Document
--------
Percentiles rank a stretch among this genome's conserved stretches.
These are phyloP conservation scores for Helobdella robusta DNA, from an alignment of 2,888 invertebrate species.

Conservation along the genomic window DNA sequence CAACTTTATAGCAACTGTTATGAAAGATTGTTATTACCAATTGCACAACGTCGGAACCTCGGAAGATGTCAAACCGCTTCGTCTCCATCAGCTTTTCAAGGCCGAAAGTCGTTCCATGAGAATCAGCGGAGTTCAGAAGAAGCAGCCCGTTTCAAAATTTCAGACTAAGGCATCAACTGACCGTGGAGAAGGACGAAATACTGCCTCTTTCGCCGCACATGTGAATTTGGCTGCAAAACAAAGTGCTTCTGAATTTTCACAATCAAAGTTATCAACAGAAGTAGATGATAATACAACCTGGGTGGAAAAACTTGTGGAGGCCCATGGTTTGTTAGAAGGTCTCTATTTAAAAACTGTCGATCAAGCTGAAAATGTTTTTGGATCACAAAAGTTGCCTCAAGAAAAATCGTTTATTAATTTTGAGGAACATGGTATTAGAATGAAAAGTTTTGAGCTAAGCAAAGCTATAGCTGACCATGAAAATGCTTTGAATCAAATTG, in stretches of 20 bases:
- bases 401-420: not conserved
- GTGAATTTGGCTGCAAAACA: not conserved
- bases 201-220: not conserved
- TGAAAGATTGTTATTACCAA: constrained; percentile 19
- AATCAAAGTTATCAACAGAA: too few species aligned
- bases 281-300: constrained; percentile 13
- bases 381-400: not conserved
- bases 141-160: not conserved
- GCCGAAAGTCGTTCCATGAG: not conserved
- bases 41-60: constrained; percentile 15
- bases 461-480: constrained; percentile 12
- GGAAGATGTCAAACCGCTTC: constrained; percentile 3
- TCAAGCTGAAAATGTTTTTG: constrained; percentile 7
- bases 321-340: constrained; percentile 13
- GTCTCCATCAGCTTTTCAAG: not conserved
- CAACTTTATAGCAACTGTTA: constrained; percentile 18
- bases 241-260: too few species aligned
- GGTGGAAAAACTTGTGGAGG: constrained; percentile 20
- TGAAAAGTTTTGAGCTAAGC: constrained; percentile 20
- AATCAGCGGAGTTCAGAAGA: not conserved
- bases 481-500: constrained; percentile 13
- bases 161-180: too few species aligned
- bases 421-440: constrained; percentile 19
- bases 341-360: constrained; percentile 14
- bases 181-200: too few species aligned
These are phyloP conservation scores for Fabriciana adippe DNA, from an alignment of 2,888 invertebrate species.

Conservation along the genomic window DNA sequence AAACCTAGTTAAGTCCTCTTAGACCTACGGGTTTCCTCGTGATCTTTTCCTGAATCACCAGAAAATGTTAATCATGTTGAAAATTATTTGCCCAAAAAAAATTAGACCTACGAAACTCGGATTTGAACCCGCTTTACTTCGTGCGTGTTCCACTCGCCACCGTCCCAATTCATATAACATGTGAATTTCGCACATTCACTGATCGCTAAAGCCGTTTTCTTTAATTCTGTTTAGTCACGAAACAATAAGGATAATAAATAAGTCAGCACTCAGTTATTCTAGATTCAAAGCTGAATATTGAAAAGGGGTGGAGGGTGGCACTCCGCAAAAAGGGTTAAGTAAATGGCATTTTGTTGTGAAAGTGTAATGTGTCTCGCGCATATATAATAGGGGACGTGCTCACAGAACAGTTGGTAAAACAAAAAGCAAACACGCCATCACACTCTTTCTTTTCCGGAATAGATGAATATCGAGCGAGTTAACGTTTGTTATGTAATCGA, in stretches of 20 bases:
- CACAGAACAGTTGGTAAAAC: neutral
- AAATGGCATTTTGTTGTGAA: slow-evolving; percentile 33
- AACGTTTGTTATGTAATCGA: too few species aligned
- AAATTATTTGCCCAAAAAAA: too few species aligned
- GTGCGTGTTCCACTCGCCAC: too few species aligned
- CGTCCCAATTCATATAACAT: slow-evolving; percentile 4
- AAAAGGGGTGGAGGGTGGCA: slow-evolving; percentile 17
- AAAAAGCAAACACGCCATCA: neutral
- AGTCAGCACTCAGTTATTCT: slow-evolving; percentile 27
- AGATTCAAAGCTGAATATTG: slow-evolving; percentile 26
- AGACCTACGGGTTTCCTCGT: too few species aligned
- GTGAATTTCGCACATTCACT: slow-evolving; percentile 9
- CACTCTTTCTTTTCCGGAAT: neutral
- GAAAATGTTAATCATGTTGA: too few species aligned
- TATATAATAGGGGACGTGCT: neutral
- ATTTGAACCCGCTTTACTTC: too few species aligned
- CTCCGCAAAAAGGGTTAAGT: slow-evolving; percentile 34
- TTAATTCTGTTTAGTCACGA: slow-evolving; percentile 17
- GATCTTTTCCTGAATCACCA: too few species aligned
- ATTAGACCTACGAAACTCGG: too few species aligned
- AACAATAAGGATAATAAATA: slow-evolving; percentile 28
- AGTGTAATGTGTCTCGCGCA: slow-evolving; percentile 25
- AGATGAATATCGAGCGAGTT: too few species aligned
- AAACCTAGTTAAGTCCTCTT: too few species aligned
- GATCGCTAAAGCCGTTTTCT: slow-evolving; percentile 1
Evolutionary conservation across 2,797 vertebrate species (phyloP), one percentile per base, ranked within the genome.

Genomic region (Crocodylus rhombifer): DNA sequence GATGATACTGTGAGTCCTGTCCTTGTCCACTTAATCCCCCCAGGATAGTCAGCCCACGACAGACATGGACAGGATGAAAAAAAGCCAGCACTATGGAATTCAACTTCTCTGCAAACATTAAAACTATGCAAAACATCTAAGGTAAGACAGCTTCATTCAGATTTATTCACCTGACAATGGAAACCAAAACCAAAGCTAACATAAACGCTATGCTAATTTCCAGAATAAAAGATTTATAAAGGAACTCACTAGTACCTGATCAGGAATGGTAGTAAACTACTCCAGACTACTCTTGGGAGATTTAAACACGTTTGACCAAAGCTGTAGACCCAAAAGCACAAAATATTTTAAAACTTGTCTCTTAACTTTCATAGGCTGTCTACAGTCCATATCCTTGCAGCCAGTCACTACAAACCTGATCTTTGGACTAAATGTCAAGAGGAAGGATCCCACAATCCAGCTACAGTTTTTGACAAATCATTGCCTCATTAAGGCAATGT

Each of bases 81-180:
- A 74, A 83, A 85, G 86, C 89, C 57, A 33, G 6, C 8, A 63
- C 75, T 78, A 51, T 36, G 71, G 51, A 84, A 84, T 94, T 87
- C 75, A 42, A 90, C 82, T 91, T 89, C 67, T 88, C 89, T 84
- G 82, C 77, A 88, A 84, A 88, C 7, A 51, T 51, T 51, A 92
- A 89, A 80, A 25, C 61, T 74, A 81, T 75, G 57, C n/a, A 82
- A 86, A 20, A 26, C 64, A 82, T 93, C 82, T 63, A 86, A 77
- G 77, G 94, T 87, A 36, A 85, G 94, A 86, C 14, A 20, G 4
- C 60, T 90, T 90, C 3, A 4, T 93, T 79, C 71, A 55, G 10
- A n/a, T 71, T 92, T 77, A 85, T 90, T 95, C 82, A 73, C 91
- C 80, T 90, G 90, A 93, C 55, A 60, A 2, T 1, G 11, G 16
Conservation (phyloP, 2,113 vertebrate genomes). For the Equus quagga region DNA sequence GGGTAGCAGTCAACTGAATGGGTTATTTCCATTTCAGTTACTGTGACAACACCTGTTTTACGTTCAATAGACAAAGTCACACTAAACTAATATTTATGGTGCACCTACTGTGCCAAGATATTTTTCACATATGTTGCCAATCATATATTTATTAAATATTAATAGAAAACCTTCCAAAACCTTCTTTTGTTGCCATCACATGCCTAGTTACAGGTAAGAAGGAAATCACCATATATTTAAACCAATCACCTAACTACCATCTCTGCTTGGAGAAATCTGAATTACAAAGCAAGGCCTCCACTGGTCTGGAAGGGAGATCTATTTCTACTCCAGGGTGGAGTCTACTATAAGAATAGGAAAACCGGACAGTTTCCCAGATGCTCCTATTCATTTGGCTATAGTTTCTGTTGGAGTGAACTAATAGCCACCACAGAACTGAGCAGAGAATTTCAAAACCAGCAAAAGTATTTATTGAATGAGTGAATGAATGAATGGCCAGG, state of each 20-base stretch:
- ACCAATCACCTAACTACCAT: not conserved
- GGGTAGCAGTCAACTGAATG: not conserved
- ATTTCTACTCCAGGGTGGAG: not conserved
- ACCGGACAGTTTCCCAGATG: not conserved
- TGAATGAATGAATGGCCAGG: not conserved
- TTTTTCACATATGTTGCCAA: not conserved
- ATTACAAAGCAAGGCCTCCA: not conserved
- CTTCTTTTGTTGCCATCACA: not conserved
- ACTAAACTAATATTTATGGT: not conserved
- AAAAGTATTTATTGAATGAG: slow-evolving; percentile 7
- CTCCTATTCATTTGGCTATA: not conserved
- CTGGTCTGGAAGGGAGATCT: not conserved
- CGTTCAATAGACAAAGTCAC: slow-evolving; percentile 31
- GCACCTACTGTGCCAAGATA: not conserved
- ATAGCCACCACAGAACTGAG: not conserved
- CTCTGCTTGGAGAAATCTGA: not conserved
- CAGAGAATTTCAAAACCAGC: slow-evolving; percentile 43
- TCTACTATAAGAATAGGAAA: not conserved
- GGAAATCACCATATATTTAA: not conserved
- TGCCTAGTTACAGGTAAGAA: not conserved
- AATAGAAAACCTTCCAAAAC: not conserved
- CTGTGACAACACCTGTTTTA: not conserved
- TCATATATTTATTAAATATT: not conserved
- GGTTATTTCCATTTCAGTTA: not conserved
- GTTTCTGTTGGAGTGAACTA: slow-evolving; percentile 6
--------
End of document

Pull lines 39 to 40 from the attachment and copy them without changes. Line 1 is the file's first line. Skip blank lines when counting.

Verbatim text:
- AGTCAGCACTCAGTTATTCT: slow-evolving; percentile 27
- AGATTCAAAGCTGAATATTG: slow-evolving; percentile 26